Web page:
The rainbow-like iridescence of Mother of Pearl has been used as decorative enhancement in jewelry, clothing, furniture, musical instruments, and more for centuries. Mother of Pearl is nacre, the same material that lines the shells of mollusks like oysters, mussels, and abalones, and that forms the outer shell of the pearl. It’s wavy grain is a result of seasonal fluctuations in a mollusk’s diet: the darker organic material laid down in winter months, the lighter and whiter nacre laid down in the summer months. When Mother of Pearl is carved directly from the shell, no two pieces are alike. Jewel of Havana has carved Mother of Pearl cameos, earrings and necklaces that are unique in that way, and sure to be noticed.
While a pearl’s shape is made by nature, Mother of Pearl’s shape can be man-made. The shell can be powdered and reconstituted for any application. Through that process, much larger “pearls” can be created more affordably. Jewel of Havana has a full line of Mother of Pearl necklaces, bracelets, and earrings, in a variety of colors that are made in this way.
Mother of Pearl has been regarded highly by mystics, who believe it helps with clarity and decision making, and alters negative energy. It’s also believed to boost intuition and psychic sensitivity, and to heighten the imagination.
You should care for your Mother of Pearl the same way you do your pearls. Clean it with mild soap and water (or our recommended all natural jewelry cleaner) with a very soft cloth. And let it be the “last thing on, first thing off” in your routine to avoid scratches and the build up of make-up and hair products. If you already love pearl, you’re bound to love wearing Mother of Pearl, as well. Nothing else feels or looks quite like it.
The practice of wearing a stone associated with your birth month is a popular and ancient tradition. Most gem scholars concur that this custom was originally inspired by the Breastplate of Aaron, which was set with twelve gemstones representing the twelve tribes of Israel, also corresponding to the twelve months of the year, and twelve signs of the zodiac. Each stone was thought to have heightened influence during the time of the year to which it was attached, so many people collected all the stones, and wore them in successive order.
Wearing a single birthstone associated with the month you were born is a more recent custom, beginning several centuries ago in either Germany or Poland. The modern birthstone chart was not developed until 1912, when the National Association of Jewelers adopted the official list most people are familiar with today. Either list can guide you to a special piece of jewelry to celebrate the birth of a special someone.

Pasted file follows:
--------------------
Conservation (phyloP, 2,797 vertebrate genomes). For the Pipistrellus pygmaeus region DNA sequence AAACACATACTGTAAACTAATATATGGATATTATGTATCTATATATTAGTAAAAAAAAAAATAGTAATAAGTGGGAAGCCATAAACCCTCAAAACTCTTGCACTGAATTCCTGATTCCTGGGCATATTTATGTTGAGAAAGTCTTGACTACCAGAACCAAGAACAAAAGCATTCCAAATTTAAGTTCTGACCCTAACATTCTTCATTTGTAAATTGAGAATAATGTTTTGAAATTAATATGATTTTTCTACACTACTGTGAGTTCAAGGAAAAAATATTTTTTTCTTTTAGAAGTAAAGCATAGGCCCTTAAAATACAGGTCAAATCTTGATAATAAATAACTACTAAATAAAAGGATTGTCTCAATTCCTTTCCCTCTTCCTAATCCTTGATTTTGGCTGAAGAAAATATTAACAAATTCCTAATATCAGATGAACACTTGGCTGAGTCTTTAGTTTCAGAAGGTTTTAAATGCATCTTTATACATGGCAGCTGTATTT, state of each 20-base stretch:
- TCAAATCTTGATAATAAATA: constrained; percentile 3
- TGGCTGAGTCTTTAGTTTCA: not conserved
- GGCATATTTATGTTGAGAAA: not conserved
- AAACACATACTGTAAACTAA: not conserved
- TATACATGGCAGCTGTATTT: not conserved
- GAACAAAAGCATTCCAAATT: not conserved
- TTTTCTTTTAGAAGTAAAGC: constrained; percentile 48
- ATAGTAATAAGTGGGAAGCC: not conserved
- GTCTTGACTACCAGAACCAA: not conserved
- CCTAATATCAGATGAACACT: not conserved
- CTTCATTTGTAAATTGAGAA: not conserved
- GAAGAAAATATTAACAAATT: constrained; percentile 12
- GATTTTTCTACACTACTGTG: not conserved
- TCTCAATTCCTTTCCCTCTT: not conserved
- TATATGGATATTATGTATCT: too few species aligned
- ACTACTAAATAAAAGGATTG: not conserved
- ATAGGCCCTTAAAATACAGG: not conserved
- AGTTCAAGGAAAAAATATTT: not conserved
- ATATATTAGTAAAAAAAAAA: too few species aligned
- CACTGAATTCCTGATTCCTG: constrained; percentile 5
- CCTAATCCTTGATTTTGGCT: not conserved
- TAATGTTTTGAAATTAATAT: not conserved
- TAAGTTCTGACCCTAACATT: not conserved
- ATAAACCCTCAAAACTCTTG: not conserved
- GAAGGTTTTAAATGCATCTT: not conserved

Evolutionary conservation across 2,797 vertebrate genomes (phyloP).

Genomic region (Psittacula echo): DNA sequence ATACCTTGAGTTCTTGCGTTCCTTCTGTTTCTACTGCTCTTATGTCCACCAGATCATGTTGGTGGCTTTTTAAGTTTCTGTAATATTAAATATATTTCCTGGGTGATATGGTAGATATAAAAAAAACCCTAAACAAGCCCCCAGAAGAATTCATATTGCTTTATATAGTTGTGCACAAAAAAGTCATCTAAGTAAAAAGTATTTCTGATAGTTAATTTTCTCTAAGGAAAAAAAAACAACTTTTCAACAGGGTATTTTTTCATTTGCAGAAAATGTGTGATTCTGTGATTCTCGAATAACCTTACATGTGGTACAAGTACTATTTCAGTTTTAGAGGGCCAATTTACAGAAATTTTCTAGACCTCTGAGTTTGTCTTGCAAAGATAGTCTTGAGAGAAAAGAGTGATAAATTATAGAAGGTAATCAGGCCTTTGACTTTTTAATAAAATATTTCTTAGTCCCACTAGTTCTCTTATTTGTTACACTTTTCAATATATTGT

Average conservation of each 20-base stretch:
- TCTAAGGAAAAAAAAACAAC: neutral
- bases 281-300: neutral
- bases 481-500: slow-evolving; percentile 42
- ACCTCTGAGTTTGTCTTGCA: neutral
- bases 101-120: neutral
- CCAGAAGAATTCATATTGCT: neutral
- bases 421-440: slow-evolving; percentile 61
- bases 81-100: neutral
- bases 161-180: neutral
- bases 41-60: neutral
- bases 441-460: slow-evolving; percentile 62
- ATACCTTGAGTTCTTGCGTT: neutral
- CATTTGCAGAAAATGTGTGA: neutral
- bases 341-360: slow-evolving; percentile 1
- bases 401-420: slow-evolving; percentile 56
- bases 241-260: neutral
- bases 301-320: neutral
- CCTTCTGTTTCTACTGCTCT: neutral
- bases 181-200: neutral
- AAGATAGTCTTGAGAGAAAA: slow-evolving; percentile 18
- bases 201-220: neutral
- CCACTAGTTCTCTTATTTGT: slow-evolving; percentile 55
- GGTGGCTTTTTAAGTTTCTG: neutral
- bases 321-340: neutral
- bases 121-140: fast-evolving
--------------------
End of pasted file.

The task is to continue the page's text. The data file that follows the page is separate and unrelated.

Jewel of Havana carries jewelry featuring many modern and traditional birthstones, including ruby, amethyst, jasper, agate, opal, peridot, turquoise, and lapis lazuli. A birthstone ring, bracelet, necklace or pendant feels special to wear and makes a very personal gift, whether you purchase it for a friend, a loved one -- or for yourself!
Throughout human history, pearls have been sought after for their elegance and beauty. Before the advent of cultured pearl farming in the early 1900s, natural pearls were incredibly rare, and only the nobility or extraordinarily rich could afford them. Today, with more affordable cultured pearls making up the bulk of what’s produced, pearls are
more accessible to everyone.
Pearl is a “natural gemstone,” and the only gemstone created by a living creature. When a foreign object (like a grain of sand) gets into a pearl producing mollusk, like a mussel or an oyster, that mollusk’s natural defense mechanism coats the object with nacre. As layers of nacre build up, a pearl is born. Both cultured pearls and natural pearls are “real.” The difference between them is how the foreign object is introduced. In natural (wild) pearls it happens naturally, and in cultured pearls, it’s introduced by humans. You can’t tell the difference between a cultured and a natural pearl without an x-ray!
Traditionally, the ideal pearl was round, smooth, and white. But there’s a wide variety of shapes and colors available. Jewel of Havana’s pearl jewelry collection features fresh water pearl earrings and freshwater pearl necklaces and bracelets in white, gold, rose, peridot, black and even chocolate tones. Fresh water pearls are also prominent in the Children’s Jewelry Collection, with our christening baby bracelets, and ballerina bracelets being among the most popular.
Makeup and hairspray can build up and affect the luster of pearl, so let your pearls be
the “last thing on, first thing off” in your routine. Clean your pearl jewelry with mild soap
and water (or our recommended all natural jewelry cleaner) with a very soft cloth.
Dry them completely, and store flat. Never hang your hand knotted jewelry. Storing flat avoids stretching your silk and prolongs the time between restringing.
Pearl is the June birthstone, and considered the “stone of sincerity.” Historically, pearls have been symbolic of purity and faith, and many believe pearl can boost personal integrity and help clear the mind. Regardless of why you choose to buy or wear it, the luster and iridescence of pearl is irresistible. Let us help you add to your collection!
Ana Maria Andricain
Ana is a metal clay certified artist creating handcrafted nature inspired artisan jewelry from her Baton Rouge studio. If you love natural gemstones and metal, welcome home!